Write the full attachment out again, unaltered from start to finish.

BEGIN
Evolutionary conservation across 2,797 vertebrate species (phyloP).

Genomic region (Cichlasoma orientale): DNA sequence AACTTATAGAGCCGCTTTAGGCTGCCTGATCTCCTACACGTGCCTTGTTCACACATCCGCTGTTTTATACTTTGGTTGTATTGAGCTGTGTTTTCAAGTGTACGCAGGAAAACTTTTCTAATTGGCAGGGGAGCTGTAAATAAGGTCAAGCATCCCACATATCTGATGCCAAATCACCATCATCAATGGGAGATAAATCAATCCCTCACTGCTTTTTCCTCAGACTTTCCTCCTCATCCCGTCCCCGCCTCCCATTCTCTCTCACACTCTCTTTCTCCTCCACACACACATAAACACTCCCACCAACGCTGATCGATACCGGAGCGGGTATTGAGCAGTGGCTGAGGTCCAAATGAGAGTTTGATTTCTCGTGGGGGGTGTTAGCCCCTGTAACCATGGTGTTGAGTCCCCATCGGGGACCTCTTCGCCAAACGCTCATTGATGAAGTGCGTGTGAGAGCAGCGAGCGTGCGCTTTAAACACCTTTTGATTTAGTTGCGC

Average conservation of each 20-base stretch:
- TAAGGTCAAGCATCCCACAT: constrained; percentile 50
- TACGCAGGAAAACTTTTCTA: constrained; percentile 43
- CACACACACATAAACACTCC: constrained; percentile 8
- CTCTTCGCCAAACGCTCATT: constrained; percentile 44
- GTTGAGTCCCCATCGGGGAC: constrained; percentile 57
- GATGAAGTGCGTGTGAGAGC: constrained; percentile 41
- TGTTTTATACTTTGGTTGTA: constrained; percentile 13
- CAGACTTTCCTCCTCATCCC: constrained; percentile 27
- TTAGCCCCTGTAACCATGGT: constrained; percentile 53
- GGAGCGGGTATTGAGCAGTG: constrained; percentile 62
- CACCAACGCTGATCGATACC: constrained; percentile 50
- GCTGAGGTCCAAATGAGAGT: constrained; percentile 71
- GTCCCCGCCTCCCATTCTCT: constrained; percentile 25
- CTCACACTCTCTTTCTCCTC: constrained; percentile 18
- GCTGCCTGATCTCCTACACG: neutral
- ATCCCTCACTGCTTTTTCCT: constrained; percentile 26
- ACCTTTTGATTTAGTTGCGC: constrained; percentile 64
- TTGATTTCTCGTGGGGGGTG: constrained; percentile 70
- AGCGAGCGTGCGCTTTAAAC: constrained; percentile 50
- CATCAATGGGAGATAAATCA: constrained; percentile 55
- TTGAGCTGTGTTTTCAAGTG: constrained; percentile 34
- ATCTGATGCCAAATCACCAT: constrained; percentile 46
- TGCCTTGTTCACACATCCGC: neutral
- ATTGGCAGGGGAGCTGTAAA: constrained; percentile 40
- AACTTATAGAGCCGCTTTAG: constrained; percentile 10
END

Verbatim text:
Evolutionary conservation across 2,797 vertebrate species (phyloP).

Genomic region (Cichlasoma orientale): DNA sequence AACTTATAGAGCCGCTTTAGGCTGCCTGATCTCCTACACGTGCCTTGTTCACACATCCGCTGTTTTATACTTTGGTTGTATTGAGCTGTGTTTTCAAGTGTACGCAGGAAAACTTTTCTAATTGGCAGGGGAGCTGTAAATAAGGTCAAGCATCCCACATATCTGATGCCAAATCACCATCATCAATGGGAGATAAATCAATCCCTCACTGCTTTTTCCTCAGACTTTCCTCCTCATCCCGTCCCCGCCTCCCATTCTCTCTCACACTCTCTTTCTCCTCCACACACACATAAACACTCCCACCAACGCTGATCGATACCGGAGCGGGTATTGAGCAGTGGCTGAGGTCCAAATGAGAGTTTGATTTCTCGTGGGGGGTGTTAGCCCCTGTAACCATGGTGTTGAGTCCCCATCGGGGACCTCTTCGCCAAACGCTCATTGATGAAGTGCGTGTGAGAGCAGCGAGCGTGCGCTTTAAACACCTTTTGATTTAGTTGCGC

Average conservation of each 20-base stretch:
- TAAGGTCAAGCATCCCACAT: constrained; percentile 50
- TACGCAGGAAAACTTTTCTA: constrained; percentile 43
- CACACACACATAAACACTCC: constrained; percentile 8
- CTCTTCGCCAAACGCTCATT: constrained; percentile 44
- GTTGAGTCCCCATCGGGGAC: constrained; percentile 57
- GATGAAGTGCGTGTGAGAGC: constrained; percentile 41
- TGTTTTATACTTTGGTTGTA: constrained; percentile 13
- CAGACTTTCCTCCTCATCCC: constrained; percentile 27
- TTAGCCCCTGTAACCATGGT: constrained; percentile 53
- GGAGCGGGTATTGAGCAGTG: constrained; percentile 62
- CACCAACGCTGATCGATACC: constrained; percentile 50
- GCTGAGGTCCAAATGAGAGT: constrained; percentile 71
- GTCCCCGCCTCCCATTCTCT: constrained; percentile 25
- CTCACACTCTCTTTCTCCTC: constrained; percentile 18
- GCTGCCTGATCTCCTACACG: neutral
- ATCCCTCACTGCTTTTTCCT: constrained; percentile 26
- ACCTTTTGATTTAGTTGCGC: constrained; percentile 64
- TTGATTTCTCGTGGGGGGTG: constrained; percentile 70
- AGCGAGCGTGCGCTTTAAAC: constrained; percentile 50
- CATCAATGGGAGATAAATCA: constrained; percentile 55
- TTGAGCTGTGTTTTCAAGTG: constrained; percentile 34
- ATCTGATGCCAAATCACCAT: constrained; percentile 46
- TGCCTTGTTCACACATCCGC: neutral
- ATTGGCAGGGGAGCTGTAAA: constrained; percentile 40
- AACTTATAGAGCCGCTTTAG: constrained; percentile 10